Commission raises Ireland’s deficit forecast

Shortfall expected to be 7.5 per cent of GDP this year


The European Commission has increased its forecast for Ireland’s exchequer deficit for this year, in part due to the higher-than-expected costs of liquidating the Irish Bank Resolution Corp.

According to the commission Ireland’s deficit will be 7.5 per cent of gross domestic product this year, higher than its February forecast of 7.3 per cent.

The Department of Finance said this was almost in line with its prediction of a 7.4 per cent deficit.

The commission expects the deficit to narrow to 4.3 per cent next year as the Government pushes on with austerity measures, the commission said.

It also predicted growth in the economy of 1.1 per cent this year, accelerating to 2.2 per cent next year, in line with an earlier forecast.

As part of the liquidation of the bank, the Central Bank exchanged promissory notes previously held by IBRC for €25 billion in Irish government bonds.

As a result Ireland’s total outstanding long-term government debt increased by €25.1 billion, or by 27.8 per cent, from January to €115.4 billion in February, according to latest figures from the Central Bank.

The commission also predicted the euro-area economy will shrink more than previously expected in 2013 as part of a two-year slump that has pushed up unemployment to a record.

Gross domestic product in the 17-nation region will fall 0.4 per cent this year, compared with a February prediction of a 0.3 per cent, the Brussels-based commission said today. This follows a 0.6 per cent contraction in 2012 and shows the region headed for its first ever back-to-back years of falling output.

France, now projected to shrink 0.1 per cent instead of growing by the same amount, joined seven other euro-area economies expected to contract this year. Growth across the currency area will return too slowly to reduce unemployment, as the euro area remains dependent on exports to offset the impact of the sovereign debt crisis and banking woes, the EU said.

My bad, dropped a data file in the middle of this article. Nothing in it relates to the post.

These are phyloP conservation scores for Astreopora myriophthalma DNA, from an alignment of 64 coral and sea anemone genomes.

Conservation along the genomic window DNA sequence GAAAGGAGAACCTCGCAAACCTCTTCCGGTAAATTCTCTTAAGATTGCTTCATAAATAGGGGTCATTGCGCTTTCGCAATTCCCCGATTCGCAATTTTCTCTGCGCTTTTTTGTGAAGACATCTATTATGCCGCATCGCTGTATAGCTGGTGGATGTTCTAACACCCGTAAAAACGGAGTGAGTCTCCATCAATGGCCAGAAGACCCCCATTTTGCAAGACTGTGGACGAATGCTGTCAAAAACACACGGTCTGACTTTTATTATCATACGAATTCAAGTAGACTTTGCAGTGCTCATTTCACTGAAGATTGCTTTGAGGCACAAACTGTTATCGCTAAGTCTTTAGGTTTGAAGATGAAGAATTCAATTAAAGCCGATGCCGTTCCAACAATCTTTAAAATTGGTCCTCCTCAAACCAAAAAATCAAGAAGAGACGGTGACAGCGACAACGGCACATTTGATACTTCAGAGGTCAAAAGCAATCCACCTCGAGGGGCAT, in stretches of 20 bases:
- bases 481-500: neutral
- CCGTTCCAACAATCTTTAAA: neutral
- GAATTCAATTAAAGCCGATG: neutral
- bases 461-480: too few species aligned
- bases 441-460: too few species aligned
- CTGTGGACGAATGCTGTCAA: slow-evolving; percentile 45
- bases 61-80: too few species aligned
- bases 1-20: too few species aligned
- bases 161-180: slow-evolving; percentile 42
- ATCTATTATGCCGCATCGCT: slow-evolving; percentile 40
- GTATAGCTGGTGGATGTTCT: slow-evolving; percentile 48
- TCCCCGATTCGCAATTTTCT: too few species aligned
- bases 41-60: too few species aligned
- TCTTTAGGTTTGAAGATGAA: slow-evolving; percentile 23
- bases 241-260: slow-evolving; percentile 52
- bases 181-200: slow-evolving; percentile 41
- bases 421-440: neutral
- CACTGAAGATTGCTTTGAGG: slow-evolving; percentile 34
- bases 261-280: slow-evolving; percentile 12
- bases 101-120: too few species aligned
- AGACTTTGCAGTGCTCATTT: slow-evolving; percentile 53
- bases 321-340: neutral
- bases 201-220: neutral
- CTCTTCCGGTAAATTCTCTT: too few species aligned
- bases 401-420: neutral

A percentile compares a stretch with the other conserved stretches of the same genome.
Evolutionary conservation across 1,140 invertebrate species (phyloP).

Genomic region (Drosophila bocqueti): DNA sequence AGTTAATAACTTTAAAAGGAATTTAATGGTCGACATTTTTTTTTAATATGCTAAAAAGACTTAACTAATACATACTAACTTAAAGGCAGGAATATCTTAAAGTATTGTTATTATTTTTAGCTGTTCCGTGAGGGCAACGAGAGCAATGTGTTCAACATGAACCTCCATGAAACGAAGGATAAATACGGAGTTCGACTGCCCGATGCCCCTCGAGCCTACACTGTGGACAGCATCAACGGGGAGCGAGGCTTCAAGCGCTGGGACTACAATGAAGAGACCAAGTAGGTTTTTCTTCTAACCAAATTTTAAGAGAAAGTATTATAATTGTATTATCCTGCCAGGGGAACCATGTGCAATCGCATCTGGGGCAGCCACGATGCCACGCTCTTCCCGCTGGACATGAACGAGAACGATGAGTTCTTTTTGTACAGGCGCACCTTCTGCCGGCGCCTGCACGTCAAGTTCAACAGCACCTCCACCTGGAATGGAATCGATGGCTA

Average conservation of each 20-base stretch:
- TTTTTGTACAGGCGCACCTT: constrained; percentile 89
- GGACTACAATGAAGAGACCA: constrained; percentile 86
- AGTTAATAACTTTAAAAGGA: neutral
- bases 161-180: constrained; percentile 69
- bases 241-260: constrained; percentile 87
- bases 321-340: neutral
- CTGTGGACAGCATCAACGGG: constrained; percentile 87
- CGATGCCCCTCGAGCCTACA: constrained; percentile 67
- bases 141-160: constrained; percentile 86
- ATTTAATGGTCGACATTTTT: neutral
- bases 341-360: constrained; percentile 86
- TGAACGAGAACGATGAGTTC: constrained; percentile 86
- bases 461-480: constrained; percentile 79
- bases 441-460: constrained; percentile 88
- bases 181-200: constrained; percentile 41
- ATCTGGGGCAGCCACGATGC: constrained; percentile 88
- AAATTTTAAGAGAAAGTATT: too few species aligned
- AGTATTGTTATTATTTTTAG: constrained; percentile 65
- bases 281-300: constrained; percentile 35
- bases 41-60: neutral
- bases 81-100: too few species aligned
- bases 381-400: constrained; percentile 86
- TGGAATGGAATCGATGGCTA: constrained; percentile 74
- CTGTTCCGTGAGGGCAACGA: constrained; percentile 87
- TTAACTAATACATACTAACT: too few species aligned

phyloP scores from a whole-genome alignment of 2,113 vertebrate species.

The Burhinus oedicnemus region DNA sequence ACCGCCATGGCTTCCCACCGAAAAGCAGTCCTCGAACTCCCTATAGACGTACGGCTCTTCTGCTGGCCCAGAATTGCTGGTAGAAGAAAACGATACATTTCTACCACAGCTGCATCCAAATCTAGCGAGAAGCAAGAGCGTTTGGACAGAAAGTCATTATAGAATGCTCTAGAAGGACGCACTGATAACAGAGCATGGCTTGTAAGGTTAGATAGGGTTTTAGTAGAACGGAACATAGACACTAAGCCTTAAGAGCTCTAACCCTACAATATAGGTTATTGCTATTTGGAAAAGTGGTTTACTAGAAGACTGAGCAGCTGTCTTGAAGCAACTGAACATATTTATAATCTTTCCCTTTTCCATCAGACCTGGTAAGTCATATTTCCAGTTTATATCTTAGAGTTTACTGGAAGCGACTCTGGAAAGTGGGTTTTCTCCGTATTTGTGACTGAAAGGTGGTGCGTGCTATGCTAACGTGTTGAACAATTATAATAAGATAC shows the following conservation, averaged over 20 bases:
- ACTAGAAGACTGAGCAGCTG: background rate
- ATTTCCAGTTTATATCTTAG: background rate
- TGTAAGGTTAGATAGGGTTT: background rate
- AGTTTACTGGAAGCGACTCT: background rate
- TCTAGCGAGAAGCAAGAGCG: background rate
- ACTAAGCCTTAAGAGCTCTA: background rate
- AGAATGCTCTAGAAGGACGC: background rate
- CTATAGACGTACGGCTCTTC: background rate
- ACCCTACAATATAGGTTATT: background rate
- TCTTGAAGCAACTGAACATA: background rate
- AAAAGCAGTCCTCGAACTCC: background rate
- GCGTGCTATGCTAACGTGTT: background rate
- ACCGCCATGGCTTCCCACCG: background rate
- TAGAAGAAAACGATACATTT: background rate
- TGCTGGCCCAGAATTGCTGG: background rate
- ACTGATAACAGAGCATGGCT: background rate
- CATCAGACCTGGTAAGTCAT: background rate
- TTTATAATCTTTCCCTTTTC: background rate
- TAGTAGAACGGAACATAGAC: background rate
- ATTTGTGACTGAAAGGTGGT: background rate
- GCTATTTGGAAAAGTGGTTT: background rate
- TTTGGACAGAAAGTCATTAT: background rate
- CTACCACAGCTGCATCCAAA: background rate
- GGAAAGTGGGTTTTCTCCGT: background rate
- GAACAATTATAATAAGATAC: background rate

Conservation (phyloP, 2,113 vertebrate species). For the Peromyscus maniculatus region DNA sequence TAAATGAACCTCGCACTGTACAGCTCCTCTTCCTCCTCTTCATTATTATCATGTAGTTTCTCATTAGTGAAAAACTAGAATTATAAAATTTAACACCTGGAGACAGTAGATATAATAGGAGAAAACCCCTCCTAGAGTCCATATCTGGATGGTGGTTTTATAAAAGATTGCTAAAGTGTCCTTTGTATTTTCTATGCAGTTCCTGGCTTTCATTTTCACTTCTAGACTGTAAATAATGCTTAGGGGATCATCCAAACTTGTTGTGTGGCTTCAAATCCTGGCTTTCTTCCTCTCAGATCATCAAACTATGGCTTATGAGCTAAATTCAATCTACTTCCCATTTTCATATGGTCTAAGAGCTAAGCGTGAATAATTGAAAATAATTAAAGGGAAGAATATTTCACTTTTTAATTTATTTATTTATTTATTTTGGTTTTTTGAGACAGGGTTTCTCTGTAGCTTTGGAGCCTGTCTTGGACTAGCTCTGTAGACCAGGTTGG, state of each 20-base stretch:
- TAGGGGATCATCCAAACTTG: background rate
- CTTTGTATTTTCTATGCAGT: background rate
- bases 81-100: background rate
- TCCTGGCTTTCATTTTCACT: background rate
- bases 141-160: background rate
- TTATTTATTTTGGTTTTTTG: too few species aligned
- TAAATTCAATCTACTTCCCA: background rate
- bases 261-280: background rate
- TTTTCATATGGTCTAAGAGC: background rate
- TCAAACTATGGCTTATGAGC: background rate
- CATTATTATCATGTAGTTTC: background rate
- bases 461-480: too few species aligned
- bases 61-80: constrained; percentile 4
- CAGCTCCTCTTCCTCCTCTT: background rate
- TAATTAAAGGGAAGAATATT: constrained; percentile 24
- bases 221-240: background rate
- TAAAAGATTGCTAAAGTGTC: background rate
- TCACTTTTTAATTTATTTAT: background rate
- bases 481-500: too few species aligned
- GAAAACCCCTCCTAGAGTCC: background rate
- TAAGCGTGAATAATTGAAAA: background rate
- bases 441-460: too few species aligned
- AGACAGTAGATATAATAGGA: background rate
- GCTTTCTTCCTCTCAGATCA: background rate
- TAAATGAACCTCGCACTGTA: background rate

"In view of the protracted recession, we must do whatever it takes to overcome the unemployment crisis in Europe," said EU economic and monetary affairs commissioner Olli Rehn. He called for the EU to undertake "structural reforms" to bring back jobs and said budget consolidation will continue at a slower pace. Unemployment is expected to climb to 12.2 per cent in 2013, up from 11.4 per cent last year.

An "increasing labour-market mismatch" will keep the jobless rate high in the medium term and bodes poorly for those who have been out of work for extended periods, according to the EU report.

The European Central Bank yesterday lowered its key interest rate to a record low, the first rate cut since July last year. Policy makers meeting in Bratislava lowered the main refinancing rate to 0.5 per cent from 0.75 per cent, taking the ECB closer to exhausting its conventional policy tools. Falling interest rates for the EU as a whole have "not yet fed through to the real economy," the commission said.

It also flagged risks that growth could be even lower than currently projected if nations slow their structural reforms, if extra budget cuts further damp output or if the euro appreciates and hurts exports